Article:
Before Dublin Fire Brigade was formally established, municipal brigades in Dublin were not required to attend to fires outside of their boundaries. Churches were required to have their own fire fighting equipment and some of the larger businesses of 19th century Dublin did have their own, such as Powers distillery and the Guinness brewery. With the expansion of Dublin and industry itself fires were common and to address the suburban issue a statute entitled “The Dublin Corporation Fire Brigade Act” of 1862(24&25 Vict.) was introduced. Below is a summary of the first case in which the statute was used in court, disputing the amount of money due for attending to a fire . It involved James Robert Ingram, the first superintendent of the Dublin Fire Brigade, and without precedent the policy in other cities was cited as a means of ascertaining the amount of insurance payment due.
For more on Ingram see this post by the excellent http://comeheretome.com/
The remarkable and forgotten Captain James Robert Ingram
Also worth looking out for in relation to the Dublin Fire Brigade are talks by the brilliant Las Fallon, who has also published this in the series of Kilmainham Tales:
Just came across this interesting photo of a menu from the North Western Hotel, North Wall Dublin. Included are glimpses into the fine interior and what would have been a very busy terminus in the late 19th century into early 20th century. For your 3 shillings and 6pence you were treated to such delights ranging from Consomme Julienne, Cream Bavaroise and apricots, to pigeon, lamb and sole. Considering it was 1907, I can imagine a recreation of that menu happening in a Dublin eatery of today? I wonder! A fascinating snippet of fine dining of old Dublin.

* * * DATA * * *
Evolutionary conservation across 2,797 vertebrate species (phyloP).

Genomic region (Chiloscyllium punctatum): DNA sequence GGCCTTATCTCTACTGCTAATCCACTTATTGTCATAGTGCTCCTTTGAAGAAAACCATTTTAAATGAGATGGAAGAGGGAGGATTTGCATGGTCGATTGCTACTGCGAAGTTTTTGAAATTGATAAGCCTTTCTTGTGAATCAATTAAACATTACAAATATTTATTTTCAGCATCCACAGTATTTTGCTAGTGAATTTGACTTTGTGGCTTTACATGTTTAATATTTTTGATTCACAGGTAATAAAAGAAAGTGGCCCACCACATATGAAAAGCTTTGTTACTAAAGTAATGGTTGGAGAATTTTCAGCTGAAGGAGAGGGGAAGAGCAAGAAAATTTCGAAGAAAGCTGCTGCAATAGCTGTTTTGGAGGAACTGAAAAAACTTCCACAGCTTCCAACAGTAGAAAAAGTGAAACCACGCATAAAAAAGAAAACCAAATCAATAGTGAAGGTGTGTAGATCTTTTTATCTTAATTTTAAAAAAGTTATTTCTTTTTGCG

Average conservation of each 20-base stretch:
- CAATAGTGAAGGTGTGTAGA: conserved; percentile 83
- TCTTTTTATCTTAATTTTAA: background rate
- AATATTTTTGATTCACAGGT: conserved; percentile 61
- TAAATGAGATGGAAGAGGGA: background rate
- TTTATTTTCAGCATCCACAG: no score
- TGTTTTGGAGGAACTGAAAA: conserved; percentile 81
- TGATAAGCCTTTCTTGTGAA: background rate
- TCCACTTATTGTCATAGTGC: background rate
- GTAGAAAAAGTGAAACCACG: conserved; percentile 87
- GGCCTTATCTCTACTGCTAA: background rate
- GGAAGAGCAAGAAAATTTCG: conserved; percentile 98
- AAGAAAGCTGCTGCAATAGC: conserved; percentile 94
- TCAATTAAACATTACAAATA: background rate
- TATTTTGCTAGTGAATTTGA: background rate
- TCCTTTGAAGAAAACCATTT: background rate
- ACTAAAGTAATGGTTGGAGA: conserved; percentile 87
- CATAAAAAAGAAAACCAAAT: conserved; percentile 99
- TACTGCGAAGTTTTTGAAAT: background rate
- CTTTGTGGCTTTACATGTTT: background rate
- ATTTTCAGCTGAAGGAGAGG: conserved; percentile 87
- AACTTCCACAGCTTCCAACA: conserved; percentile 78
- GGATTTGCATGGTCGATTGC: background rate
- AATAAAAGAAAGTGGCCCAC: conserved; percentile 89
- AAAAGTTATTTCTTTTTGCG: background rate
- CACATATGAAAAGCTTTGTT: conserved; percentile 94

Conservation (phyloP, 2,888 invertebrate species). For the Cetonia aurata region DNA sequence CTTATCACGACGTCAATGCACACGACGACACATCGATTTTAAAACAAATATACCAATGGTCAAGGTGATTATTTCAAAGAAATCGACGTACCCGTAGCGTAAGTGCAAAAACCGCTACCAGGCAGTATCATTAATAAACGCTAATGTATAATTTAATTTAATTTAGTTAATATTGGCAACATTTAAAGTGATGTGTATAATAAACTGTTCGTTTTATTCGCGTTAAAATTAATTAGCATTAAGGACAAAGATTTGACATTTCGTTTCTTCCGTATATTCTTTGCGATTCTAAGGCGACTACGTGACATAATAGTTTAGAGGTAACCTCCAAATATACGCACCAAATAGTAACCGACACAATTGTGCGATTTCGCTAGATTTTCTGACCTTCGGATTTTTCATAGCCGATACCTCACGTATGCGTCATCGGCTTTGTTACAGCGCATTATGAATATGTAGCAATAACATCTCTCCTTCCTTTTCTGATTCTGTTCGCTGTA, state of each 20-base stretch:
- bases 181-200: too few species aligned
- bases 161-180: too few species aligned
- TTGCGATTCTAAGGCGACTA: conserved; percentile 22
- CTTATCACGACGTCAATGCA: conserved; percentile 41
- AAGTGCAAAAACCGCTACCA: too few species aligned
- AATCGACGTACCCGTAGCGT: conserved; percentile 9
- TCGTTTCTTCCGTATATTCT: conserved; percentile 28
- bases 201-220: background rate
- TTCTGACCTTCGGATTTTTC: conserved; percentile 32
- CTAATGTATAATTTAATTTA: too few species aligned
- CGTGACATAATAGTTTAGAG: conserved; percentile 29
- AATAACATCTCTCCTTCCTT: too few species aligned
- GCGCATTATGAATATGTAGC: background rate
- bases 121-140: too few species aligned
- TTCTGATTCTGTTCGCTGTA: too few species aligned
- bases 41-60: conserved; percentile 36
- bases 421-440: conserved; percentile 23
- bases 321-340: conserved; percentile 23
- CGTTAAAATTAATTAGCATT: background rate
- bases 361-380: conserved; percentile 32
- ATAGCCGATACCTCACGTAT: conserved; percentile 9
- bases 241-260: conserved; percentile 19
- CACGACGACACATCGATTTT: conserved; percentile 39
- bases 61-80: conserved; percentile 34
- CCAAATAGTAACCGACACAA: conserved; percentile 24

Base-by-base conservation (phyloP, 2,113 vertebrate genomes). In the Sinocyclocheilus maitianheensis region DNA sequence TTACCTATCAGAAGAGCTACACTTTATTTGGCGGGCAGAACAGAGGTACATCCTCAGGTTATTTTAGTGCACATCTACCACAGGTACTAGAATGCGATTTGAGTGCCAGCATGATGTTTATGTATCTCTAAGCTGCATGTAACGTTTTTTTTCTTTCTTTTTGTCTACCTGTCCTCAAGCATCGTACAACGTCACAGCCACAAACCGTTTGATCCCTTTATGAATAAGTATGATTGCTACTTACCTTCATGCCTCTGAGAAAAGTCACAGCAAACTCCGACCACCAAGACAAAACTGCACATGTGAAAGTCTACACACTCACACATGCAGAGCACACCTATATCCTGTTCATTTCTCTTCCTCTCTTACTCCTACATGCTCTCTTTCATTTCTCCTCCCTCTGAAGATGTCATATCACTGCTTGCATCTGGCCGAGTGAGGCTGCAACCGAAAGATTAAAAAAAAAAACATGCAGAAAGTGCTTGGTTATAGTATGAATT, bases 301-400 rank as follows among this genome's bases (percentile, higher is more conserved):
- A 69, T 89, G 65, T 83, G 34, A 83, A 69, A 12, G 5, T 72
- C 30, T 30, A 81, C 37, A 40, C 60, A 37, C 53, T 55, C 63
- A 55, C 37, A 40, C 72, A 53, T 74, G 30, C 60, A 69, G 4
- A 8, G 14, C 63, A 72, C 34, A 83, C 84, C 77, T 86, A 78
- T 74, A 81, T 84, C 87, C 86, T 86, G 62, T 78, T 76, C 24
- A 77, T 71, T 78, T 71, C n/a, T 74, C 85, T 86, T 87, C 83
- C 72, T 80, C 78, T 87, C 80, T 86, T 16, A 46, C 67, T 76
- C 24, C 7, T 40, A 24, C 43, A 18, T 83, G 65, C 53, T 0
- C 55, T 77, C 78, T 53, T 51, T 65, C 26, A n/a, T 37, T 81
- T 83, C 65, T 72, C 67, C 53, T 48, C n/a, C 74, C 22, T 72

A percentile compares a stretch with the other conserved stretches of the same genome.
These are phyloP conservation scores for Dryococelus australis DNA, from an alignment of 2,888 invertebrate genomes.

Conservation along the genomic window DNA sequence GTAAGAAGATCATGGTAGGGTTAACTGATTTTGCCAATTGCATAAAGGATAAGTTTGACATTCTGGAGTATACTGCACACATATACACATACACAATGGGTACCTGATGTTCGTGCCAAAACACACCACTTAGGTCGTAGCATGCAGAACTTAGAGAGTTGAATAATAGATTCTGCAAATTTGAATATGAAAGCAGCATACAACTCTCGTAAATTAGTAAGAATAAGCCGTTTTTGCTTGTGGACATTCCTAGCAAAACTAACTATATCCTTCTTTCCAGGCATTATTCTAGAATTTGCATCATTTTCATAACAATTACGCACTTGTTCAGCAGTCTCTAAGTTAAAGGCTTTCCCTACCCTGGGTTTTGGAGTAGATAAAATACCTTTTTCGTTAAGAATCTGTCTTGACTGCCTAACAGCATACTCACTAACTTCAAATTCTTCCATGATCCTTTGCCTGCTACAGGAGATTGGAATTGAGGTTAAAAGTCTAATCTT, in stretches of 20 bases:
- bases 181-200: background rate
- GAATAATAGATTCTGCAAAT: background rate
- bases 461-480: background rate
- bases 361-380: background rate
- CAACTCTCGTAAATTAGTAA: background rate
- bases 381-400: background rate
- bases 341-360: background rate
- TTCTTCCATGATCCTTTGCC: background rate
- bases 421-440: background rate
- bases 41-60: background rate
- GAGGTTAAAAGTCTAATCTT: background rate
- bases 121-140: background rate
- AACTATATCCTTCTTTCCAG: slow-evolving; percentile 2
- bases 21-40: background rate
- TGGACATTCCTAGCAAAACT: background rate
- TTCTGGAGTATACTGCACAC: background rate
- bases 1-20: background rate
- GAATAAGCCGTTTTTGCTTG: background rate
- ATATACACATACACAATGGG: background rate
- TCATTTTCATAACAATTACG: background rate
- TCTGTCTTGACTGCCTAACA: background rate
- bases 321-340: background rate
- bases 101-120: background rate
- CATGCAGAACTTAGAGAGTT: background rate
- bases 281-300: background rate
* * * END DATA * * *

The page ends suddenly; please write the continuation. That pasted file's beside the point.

Pic courtesy of NYPL and for more information on the building history visit here:
Quick post about the entrance to Chadwick’s builders providers on Thomas Street. The distinctive archway has been there since the late 19th century and would be known colloquially as Kelly’s timber yard. Before that it was the Dublin city saw mills. Joseph Kelly’s business was prosperous and he owned various plots of land in Dublin. One he sold to businessmen who had returned from America and after buying the land they built what is now “Washington Street” off the South Circular Rd. The premises covers a much older side of Dublin too as it was the site of an old Norman graveyard and it is believed that Ailred the Great/Ailred the Palmer is buried there. Ailred, of viking/ostman decent, built the first hospital of Dublin on the site of John’s Lane church after a visit to the Holy Land inspired him to build a priory and charitable institution. He brought back a palm frond from his trip so was then known as Ailred the Palmer! So next time you’re passing on Thomas St. think of all the hidden histories that are dotted about the hugely historic area.
On February 25th in 1852 “The Bard of Erin” Thomas Moore died. He is greatly under-appreciated for his songs, poetry, biographical works and contribution to the history of Ireland. His birthplace at 12 Aungier St would be known to many as J.J. Smyths the bar and jazz venue. It was redeveloped some years ago although it still notes at the front that it was the place of his birth.